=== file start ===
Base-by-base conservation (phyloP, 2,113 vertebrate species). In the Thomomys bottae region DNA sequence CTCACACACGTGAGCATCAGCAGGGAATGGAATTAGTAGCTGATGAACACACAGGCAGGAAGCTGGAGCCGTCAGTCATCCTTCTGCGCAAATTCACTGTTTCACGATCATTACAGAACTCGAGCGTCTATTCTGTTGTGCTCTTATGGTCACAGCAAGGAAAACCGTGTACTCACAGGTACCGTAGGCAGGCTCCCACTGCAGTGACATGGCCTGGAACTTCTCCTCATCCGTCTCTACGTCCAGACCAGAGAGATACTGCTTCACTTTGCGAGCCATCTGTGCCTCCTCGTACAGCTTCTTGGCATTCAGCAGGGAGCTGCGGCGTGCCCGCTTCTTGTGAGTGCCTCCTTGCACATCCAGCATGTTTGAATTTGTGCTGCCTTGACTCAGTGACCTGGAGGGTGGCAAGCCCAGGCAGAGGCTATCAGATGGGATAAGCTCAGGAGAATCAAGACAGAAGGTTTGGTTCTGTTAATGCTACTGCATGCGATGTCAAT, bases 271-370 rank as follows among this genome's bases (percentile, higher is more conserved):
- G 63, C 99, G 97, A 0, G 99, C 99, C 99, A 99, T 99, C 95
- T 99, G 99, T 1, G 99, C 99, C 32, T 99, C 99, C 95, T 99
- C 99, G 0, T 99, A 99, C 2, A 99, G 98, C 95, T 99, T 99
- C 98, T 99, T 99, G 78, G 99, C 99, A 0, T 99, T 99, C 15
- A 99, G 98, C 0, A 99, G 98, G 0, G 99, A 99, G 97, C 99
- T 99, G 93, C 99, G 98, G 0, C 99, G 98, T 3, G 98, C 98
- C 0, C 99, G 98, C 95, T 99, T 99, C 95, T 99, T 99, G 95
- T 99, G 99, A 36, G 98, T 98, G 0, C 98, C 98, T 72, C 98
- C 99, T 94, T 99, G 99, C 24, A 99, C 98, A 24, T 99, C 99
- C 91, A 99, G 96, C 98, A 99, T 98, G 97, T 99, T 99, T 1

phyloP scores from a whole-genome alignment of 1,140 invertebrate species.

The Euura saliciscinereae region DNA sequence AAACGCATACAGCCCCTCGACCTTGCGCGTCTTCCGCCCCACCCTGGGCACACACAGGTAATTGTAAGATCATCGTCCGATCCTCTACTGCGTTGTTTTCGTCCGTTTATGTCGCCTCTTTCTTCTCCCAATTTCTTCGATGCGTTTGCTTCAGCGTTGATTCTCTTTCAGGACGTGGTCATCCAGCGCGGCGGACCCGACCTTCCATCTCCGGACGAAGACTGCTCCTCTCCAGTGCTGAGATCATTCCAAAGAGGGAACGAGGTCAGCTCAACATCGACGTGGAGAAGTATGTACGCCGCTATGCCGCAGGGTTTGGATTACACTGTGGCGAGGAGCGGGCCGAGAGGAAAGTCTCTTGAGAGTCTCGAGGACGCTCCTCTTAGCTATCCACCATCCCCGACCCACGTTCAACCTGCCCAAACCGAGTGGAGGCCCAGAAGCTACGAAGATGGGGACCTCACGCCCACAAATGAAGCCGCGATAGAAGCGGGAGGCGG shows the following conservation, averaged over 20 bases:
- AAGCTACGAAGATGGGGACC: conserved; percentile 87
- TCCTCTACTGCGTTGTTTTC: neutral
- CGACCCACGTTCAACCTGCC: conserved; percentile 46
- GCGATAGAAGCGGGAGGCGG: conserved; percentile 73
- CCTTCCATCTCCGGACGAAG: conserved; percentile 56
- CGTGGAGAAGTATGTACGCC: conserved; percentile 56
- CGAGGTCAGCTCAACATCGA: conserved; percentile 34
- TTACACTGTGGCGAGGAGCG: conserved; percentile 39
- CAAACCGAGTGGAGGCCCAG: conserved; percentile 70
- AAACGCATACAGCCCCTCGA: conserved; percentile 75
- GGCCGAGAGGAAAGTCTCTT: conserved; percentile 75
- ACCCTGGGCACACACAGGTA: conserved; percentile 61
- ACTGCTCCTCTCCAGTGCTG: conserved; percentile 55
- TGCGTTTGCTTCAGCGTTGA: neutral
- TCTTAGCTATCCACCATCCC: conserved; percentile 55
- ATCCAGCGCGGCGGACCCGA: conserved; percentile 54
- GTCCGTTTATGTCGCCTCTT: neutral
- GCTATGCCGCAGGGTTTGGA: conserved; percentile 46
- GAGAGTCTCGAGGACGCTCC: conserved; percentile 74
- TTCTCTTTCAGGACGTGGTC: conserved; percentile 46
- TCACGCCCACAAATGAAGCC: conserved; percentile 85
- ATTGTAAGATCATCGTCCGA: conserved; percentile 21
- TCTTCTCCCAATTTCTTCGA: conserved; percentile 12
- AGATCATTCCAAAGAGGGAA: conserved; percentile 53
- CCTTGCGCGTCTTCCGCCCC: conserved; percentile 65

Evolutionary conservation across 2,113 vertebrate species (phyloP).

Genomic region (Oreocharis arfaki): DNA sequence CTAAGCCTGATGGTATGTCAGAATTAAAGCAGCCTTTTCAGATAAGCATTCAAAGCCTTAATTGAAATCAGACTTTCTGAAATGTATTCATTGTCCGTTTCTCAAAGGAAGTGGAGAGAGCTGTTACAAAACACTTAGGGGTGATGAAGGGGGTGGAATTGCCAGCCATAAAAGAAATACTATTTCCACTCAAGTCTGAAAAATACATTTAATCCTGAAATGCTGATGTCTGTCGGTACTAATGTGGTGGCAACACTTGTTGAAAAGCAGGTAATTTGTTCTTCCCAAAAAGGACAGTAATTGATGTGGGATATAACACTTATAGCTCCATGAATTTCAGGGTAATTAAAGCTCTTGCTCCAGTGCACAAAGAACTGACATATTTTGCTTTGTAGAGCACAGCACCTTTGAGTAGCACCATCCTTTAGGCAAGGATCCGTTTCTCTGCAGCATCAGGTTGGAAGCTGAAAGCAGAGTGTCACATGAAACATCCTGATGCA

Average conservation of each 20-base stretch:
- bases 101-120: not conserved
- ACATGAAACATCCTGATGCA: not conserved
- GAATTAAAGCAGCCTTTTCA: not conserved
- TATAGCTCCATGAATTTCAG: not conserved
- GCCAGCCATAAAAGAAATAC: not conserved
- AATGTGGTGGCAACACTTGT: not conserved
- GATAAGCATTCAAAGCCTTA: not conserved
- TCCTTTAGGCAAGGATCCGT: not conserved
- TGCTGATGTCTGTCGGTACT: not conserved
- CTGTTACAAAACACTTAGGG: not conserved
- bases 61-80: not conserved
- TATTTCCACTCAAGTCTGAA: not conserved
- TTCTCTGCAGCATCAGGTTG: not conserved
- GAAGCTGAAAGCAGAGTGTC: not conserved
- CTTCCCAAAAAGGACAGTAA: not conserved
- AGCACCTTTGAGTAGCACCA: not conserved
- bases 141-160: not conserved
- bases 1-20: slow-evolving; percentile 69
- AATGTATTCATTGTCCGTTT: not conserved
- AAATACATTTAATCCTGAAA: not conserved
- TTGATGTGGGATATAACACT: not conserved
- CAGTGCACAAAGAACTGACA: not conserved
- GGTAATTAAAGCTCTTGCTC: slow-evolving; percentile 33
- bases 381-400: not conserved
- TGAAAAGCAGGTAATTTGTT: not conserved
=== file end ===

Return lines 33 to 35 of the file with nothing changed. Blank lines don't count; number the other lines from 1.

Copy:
- TTCTCTTTCAGGACGTGGTC: conserved; percentile 46
- TCACGCCCACAAATGAAGCC: conserved; percentile 85
- ATTGTAAGATCATCGTCCGA: conserved; percentile 21